Gun Violence Study in 2018: Some Numbers
Following the school shooting in Parkland, Florida, we pledged to take a deep dive into the subject of gun violence this year. As we said at the time, our goal is to do so from a firmly evidence-based, public health-focused point of view. But reliable data on this topic is sometimes hard to come by.
This we do know:
- In the US, we saw around 38,000 gun deaths in 2016.
- By comparison, 37,461 people were killed in motor vehicle accidents.
- About two thirds of gun deaths nationwide are from suicide.
- Statistics on the relationship between legal gun ownership and gun crime remain patchy. But according to a 2016 study in Pittsburgh, 8 out of 10 gun criminals were carrying guns that were not their own.
- Black Americans are significantly more likely to be the victims of gun homicide, making up approximately 50% of the victims yet only 13% of the overall population.
- White Americans are more at risk from gun suicide than from gun homicide.
- The vast majority of gun violence victims are shot by someone they know.
It is indisputable that the gun-related homicide rate in the US is higher than other high-income nations (6 times that of Canada, 16 times that of Germany), and yet our overall prevalence of violent crime is similar. Given the uniquely American nature of this problem, it seems that all of us—regardless of our politics, or our position on regulation—should welcome a frank and open exploration of the cause of this disparity. Yet, since 1996, there has been very little funding for the CDC to research the issue.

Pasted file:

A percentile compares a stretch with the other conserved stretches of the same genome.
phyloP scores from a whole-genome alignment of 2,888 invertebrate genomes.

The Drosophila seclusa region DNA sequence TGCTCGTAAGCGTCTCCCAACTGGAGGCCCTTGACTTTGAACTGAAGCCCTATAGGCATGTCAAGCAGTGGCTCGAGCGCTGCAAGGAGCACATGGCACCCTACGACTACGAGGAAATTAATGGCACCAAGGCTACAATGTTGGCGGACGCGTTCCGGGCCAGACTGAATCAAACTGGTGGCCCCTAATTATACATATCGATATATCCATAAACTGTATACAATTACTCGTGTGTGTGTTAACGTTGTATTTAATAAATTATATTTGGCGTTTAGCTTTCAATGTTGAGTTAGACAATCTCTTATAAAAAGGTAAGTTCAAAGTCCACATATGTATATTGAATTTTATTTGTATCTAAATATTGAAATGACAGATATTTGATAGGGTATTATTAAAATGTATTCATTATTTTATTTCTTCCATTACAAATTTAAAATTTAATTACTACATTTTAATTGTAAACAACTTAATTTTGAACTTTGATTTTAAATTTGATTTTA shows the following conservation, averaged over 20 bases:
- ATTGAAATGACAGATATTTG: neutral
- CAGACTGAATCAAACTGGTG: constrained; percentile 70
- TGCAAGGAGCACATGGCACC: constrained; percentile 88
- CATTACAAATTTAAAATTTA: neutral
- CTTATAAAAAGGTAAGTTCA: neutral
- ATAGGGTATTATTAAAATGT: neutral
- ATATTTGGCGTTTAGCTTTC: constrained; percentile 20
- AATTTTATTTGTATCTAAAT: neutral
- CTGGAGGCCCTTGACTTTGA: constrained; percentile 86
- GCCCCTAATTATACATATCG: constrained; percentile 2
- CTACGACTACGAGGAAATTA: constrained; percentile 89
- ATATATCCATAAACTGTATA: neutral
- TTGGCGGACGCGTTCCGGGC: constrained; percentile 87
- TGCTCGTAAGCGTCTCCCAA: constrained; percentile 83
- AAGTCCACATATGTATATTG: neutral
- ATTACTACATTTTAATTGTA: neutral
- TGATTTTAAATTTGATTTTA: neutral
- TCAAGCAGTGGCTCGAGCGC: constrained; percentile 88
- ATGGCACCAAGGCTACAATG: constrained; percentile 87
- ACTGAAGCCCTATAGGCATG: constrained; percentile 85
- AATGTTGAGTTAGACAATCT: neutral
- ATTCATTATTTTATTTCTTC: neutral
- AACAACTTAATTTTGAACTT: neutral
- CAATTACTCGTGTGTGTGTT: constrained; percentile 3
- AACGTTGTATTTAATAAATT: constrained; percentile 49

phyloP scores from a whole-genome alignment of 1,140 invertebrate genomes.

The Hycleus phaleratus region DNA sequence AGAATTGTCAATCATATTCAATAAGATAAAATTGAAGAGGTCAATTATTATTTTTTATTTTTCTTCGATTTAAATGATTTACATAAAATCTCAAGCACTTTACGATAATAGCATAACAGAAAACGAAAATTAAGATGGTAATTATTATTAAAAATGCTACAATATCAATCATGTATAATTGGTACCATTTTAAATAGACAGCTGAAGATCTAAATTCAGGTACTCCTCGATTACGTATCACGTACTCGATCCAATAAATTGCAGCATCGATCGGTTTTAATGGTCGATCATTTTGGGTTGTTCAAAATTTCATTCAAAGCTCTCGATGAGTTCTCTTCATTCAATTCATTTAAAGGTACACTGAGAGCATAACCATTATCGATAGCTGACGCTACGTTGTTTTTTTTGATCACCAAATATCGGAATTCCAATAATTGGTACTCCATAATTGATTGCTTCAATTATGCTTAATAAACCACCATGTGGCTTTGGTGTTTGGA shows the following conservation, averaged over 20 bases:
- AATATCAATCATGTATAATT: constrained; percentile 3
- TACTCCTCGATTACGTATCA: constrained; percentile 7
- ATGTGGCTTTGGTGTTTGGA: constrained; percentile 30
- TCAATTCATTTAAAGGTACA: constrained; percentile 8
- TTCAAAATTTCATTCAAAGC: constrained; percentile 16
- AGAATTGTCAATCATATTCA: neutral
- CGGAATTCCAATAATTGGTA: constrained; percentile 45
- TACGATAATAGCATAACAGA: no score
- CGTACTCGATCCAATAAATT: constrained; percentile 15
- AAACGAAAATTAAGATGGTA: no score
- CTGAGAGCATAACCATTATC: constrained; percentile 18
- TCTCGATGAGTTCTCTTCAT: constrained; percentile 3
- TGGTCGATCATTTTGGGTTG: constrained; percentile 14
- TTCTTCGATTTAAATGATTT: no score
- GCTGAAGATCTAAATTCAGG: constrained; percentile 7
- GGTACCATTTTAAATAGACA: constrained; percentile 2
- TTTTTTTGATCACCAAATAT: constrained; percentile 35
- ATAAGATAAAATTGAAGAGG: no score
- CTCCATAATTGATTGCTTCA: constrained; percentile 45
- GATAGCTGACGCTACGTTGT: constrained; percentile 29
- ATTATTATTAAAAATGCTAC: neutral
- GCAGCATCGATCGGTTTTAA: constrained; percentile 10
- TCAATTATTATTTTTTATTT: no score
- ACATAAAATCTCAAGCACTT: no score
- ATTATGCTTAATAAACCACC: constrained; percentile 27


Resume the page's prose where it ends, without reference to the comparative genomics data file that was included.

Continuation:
As this project rolls out, we’ll be exploring specific aspects of the topic in more depth, including the following:
- Gun violence, equity, race, poverty and socioeconomics
- Conflict resolution, mental & emotional health, and the power of social safety nets
- The intersection between constitutional gun rights and appropriate gun regulation
- The role of community organizations in tackling this epidemic
We understand that this is an extremely sensitive topic, but difficult conversations are often the most important ones. So please, continue to join us as we learn more together. Share what you know, point us to resources and give us your thoughts. And let us know what your organization is doing to help prevent gun violence. None of us can afford to ignore this issue and none of us can solve it alone.
- Congress Quashed Research into Gun Violence. Since Then, 600,000 People Have Been Shot. New York Times.
- Gaps Continue in Firearm Surveillance: Evidence from a Large US City Bureau of Police. Social Medicine.
- The Connection Between Poverty, Inequality and Firearm Violence. UCLA Luskin School of Public Affairs.
- America’s Unique Gun Violence Problem, Explained in 17 Maps and Charts. Vox.
- State Firearm Laws and Interstate Firearm Deaths From Homicide and Suicide in the United States: A Cross-sectional Analysis of Data by County. JAMA Internal Medicine.